Following Everest, Tabei then conquered Kilimanjaro (1980) in Tanzania, Mount Aconcagua in Argentina (1987), Denali in Alaska, USA (1988), Mount Elbrus in Russia (1989), the Vinson Massif in Antarctica (1991) and Jaya Peak in Indonesia (1992).
Following her completion of the Seven Summits, Tabei continued to add peaks to her list, attempting to reach the top of the highest mountain in every country, despite a cancer diagnosis. She also became an environmental advocate, studying the impact of litter left by climber on mountains.
Swiss adventurer and explorer Sarah Marquis is best known for walking 20,000 kilometres from Siberia to the Gobi Desert, into China, Laos, Thailand and then across Australia (between 2010 and 2013). In 2014, she was named of National Geographic’s Adventurers of the Year.
Marquis began exploring from a young age and was known for running away from home as a child, spending the night in the woods or sleeping in a cave.
As an adult, her earlier travels including hiking the Pacific Crest Trail (US), walking border-to-border across the US over four months, walking across Australia over 17 months and hiking through the Andes over eight months.
In 2010, Marquis began her three-year solo walk from Siberia to Australia with limited human contact and carrying all her equipment and supplies in a 54-kilogram cart.
During this epic trip, she was harassed by horse riders in Mongolia and drug dealers in Laos, disguised herself as a man, contracted dengue fever and developed a periodontal abscess.
Marquis finally completed her trip when she arrived at a particular tee in the Nullabor Plain, which she had identified on her previous walking expedition in Australia.
Marquis’ book, Sauvage par Nature (Wild by Nature) was published in 2014 to great acclaim and she has given motivational speeches all over the world, including a memorable TED Talk entitled Why Walking is the Ideal Speed to See the World.
Hailing from South Africa, free diver Hanli Prinsloo broke eleven South African free diving records during her years as a competitive free diver and was the first South Africa to hold six free diving record simultaneously.
Prinsloo was raised on a landlocked farm and was first introduced to free diving during her time studying and working in Sweden. (Unable to afford a university education in South Africa, she had moved to Sweden to learn Swedish, which enabled her to study acting for free in Gothenburg.)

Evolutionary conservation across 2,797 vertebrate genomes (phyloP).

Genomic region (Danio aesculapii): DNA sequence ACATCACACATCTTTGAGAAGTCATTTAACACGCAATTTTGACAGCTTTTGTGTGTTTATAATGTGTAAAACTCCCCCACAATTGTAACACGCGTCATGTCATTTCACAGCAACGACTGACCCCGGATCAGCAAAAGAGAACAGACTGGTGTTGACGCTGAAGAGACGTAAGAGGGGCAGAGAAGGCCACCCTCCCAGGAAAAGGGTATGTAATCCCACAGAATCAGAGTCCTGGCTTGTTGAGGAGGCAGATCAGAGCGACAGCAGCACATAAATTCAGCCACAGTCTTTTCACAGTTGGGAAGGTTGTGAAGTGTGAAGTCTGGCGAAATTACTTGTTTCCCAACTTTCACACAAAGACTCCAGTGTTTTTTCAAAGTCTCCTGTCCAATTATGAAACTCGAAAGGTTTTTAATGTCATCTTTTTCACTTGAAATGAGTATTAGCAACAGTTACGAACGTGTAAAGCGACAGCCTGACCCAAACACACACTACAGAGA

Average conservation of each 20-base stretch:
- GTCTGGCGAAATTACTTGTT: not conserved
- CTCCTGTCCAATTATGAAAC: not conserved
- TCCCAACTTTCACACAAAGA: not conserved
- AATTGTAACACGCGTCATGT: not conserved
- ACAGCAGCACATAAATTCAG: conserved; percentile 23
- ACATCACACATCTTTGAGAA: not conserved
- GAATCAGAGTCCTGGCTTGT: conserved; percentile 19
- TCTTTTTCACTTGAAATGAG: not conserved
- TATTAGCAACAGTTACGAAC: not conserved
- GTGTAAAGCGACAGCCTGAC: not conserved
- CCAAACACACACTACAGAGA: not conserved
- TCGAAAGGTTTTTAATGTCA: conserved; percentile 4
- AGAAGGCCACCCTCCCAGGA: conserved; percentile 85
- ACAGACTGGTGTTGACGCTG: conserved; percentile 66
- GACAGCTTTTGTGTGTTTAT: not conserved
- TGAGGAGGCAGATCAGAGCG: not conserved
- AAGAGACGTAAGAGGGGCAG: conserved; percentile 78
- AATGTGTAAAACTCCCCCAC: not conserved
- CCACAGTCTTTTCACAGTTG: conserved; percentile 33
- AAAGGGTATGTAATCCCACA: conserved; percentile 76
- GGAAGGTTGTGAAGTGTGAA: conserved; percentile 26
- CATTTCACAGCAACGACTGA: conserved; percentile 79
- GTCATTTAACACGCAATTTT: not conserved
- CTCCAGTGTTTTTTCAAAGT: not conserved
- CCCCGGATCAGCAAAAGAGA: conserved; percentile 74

In 2003, Prinsloo broke her first South African free diving record, breaking four more in 2008 and her eleventh in 2010. After smashing 11 records and with a staggering breath-hold of five minutes 39 seconds, she gave up competing.
Outside of free diving, Prinsloo is a documentary filmmaker, mental strength coach and free diving instructor, as well as a marine conservationist. In 2010, Prinsloo set up the I Am Water Trust, initiating ocean outreach programs for underprivileged children living in coastal communities.
British-Nigerian travel writer Saro-Wiwa grew up in the UK. After her father, poet and activist Ken Saro-Wiwa, was executed by the country’s military dictatorship in 1995, Noo didn’t return to Nigeria for 10 years.
However, with a passion for travel and the written word, Saro-Wiwa contributed to Lonely Planet and Rough Guide guidebooks on destinations such as the Ivory Coast, Guinea, Madagascar, Benin, Ghana and Togo.
In time, she began to revisit her native Nigeria, documenting the country’s indigenous heritage and rich culture in her debut book: Looking for Transwonderland: Travels in Nigeria, published in 2002. The book won various awards, including the Albatros Travel Literature Prize.
Saro-Wiwa continues to write on literature, travel and other subjects for big name publications and was also named by Condé Nast Traveller magazine as one of the 30 most influential female travellers, in 2018.
British politician and writer Gertrude Bell is often given the moniker of the "female Lawrence of Arabia" and is noted for her principal role in Middle Eastern politics.
Bell graduated with a first in history from the University of Oxford in 1887, then travelled extensively, particularly in the Middle East. She became fluent in Persian, Arabic, French, German, Italian and Turkish, working as a Liaison Office and Correspondent for the British government.
After the end of World War I, Bell helped draw up the borders of Iraq and shaped the country’s politics. In her spare time, she was a keen mountaineer and spent time in the Alps, reaching the summit of La Meije and Mont Blanc. Gertudspitze in the Bernese Oberland is named after her.
During the last years of her life, Bell devoted herself to archaeology and founded an archaeological museum in Baghdad, advocating for excavated artefacts to stay in their country of origin. This secured Iraq’s collection of antiquities on display at the National Museum of Iraq.